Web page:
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Are You Making Any Of These Menu Blunders?

Last week, we talked a little bit about designing the perfect menu for your restaurant.  Today, we’re going to talk a little bit about some menu blunders (and exceptions to the rules) that we’ve seen out in the wild.

  1. Handwritten price corrections

There are two things which handwritten price corrections do for your patrons, and neither of them are terribly good.

  • Tells the patrons that you’re too cheap to get the menu reprinted with the correct pricing.
  • Draws attention to the fact that you’ve changed your price, making the customers less likely to order.

Pricing changes are just a matter of course for any restaurant.  There are market fluctuations, and those fluctuations are naturally handed on to the customer. They’re MORE likely to notice it if there is handwriting there.

  1. Cut and pasted menu items

This passes on a similar message as the first one, but this can also play into your hands by demonstrating that you’re willing to change the menu to reflect the customer’s tastes and styles.

The cynical part of the equation asks what was wrong with the item that the new item is covering to make it need to be replaced.

  1. Paper menus

We’ve been to one restaurant where they had paper menus, because the menu changed every day. This was a down-home restaurant where you got the feeling that you were eating with your Aunt Shirley at the dinner table.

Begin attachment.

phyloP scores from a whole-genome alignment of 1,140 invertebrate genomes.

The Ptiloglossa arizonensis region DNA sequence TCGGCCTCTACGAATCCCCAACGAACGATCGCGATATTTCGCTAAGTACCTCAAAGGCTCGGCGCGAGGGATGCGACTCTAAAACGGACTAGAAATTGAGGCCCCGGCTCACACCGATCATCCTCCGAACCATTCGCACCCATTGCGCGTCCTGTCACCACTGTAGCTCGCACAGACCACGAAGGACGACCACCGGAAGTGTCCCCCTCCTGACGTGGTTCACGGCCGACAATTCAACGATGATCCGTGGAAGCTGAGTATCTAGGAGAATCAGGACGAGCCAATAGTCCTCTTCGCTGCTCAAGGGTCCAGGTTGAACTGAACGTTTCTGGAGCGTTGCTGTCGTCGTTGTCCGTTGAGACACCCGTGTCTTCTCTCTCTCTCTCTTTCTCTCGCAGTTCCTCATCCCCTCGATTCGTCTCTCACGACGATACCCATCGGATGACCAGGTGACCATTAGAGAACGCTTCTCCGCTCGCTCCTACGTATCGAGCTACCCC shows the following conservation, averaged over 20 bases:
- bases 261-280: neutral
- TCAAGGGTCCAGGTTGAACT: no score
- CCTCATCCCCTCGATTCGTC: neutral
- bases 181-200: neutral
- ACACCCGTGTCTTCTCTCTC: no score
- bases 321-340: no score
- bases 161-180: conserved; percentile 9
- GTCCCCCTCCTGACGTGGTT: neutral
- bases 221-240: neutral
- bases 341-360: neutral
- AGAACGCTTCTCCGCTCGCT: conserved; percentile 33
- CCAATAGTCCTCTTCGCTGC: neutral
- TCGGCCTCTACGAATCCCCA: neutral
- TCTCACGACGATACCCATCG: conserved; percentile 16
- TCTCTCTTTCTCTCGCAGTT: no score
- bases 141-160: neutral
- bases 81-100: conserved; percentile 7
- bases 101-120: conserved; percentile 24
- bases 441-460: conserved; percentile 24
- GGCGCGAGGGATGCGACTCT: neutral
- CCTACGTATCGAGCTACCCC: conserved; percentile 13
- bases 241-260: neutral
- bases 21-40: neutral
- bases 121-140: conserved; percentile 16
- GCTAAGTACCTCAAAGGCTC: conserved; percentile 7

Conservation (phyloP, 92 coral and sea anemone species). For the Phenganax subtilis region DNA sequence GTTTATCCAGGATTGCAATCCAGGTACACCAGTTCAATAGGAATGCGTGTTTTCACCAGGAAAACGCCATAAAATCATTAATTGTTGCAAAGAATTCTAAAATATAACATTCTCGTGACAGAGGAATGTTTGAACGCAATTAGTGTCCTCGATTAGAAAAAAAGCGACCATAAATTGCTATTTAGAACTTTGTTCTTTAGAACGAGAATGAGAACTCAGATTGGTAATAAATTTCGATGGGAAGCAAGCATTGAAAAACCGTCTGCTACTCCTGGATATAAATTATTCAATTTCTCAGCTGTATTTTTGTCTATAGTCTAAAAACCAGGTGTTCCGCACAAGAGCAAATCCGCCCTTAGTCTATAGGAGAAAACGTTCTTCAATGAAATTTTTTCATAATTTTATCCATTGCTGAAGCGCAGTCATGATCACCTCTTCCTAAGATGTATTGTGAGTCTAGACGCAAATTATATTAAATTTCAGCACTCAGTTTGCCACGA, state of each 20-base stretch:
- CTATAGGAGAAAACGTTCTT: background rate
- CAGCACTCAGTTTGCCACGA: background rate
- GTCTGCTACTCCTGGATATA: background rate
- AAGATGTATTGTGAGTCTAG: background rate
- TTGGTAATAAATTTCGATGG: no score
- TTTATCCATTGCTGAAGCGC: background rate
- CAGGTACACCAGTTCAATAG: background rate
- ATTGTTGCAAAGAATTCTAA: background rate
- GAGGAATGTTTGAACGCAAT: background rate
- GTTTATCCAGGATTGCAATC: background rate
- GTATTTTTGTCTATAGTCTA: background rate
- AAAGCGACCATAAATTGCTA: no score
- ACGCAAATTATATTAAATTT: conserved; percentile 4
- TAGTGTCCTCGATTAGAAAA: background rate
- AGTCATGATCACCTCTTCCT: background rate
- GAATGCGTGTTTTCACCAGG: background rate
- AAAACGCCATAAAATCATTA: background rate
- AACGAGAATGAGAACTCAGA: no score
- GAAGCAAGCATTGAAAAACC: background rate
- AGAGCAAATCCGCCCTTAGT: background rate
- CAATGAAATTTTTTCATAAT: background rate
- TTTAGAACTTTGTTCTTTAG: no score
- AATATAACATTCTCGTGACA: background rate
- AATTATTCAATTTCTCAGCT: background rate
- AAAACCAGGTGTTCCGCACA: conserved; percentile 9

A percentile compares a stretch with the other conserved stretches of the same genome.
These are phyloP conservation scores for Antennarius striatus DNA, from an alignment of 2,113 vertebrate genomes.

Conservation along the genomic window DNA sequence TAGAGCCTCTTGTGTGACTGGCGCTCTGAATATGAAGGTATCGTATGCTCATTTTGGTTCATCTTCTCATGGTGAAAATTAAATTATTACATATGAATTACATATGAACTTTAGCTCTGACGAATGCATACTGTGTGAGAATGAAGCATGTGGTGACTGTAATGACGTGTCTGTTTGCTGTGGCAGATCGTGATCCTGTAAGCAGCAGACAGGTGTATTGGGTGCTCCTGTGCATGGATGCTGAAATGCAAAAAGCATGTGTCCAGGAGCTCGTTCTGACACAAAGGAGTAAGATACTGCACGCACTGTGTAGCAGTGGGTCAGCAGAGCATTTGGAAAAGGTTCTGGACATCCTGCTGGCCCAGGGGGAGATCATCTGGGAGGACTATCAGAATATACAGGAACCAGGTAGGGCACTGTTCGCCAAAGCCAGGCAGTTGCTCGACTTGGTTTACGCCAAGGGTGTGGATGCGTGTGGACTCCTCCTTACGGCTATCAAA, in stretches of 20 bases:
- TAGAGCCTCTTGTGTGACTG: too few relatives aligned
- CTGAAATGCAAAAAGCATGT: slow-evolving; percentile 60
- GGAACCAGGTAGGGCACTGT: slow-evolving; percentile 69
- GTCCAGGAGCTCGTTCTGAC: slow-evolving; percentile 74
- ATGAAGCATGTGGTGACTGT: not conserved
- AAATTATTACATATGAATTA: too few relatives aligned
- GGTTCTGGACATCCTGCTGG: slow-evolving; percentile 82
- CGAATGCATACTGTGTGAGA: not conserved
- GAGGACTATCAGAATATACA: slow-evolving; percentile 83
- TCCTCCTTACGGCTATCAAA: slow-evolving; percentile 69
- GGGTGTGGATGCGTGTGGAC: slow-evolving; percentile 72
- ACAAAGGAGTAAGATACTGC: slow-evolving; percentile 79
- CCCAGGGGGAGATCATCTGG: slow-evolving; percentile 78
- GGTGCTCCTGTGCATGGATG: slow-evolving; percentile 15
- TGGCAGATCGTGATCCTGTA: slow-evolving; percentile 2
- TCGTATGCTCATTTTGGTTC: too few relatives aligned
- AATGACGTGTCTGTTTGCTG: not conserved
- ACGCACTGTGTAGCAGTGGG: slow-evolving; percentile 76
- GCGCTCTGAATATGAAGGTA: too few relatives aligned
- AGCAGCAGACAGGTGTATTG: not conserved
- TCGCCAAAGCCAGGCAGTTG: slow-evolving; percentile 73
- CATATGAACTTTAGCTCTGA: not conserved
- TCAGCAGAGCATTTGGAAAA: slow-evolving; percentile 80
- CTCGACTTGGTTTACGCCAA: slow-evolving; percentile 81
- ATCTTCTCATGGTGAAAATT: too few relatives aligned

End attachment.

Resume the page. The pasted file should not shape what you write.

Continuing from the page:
If, however, you’re running a pizza place that has a static menu, it’s probably best to get some plastic covers to protect it from damage.

  1. Proofreading challenged

Above everything else, proofreading is the most important thing that you can do with your menu, else you’ll end up in a blog post titled 10 menu mistakes that will crack you up.

At best, having a menu that is riddled with typos is funny.  At worst, it presents an unprofessional image that taints the experience of being in your restaurant.

  1. Pretentious

This is about word choice.  It’s also about matching the language of your menu to the people who are coming into the place.  If you’re not running a formal dining place, you can write that you’ve got green beans instead of haricot verts.

The menu that you have can propel your brand quite easily.  Overdo it with some of these blunders, however, and the experience turns from being a trip through a magical wonderland into being a meh meal that diners won’t want to return.



2015-01-07 00:00:00
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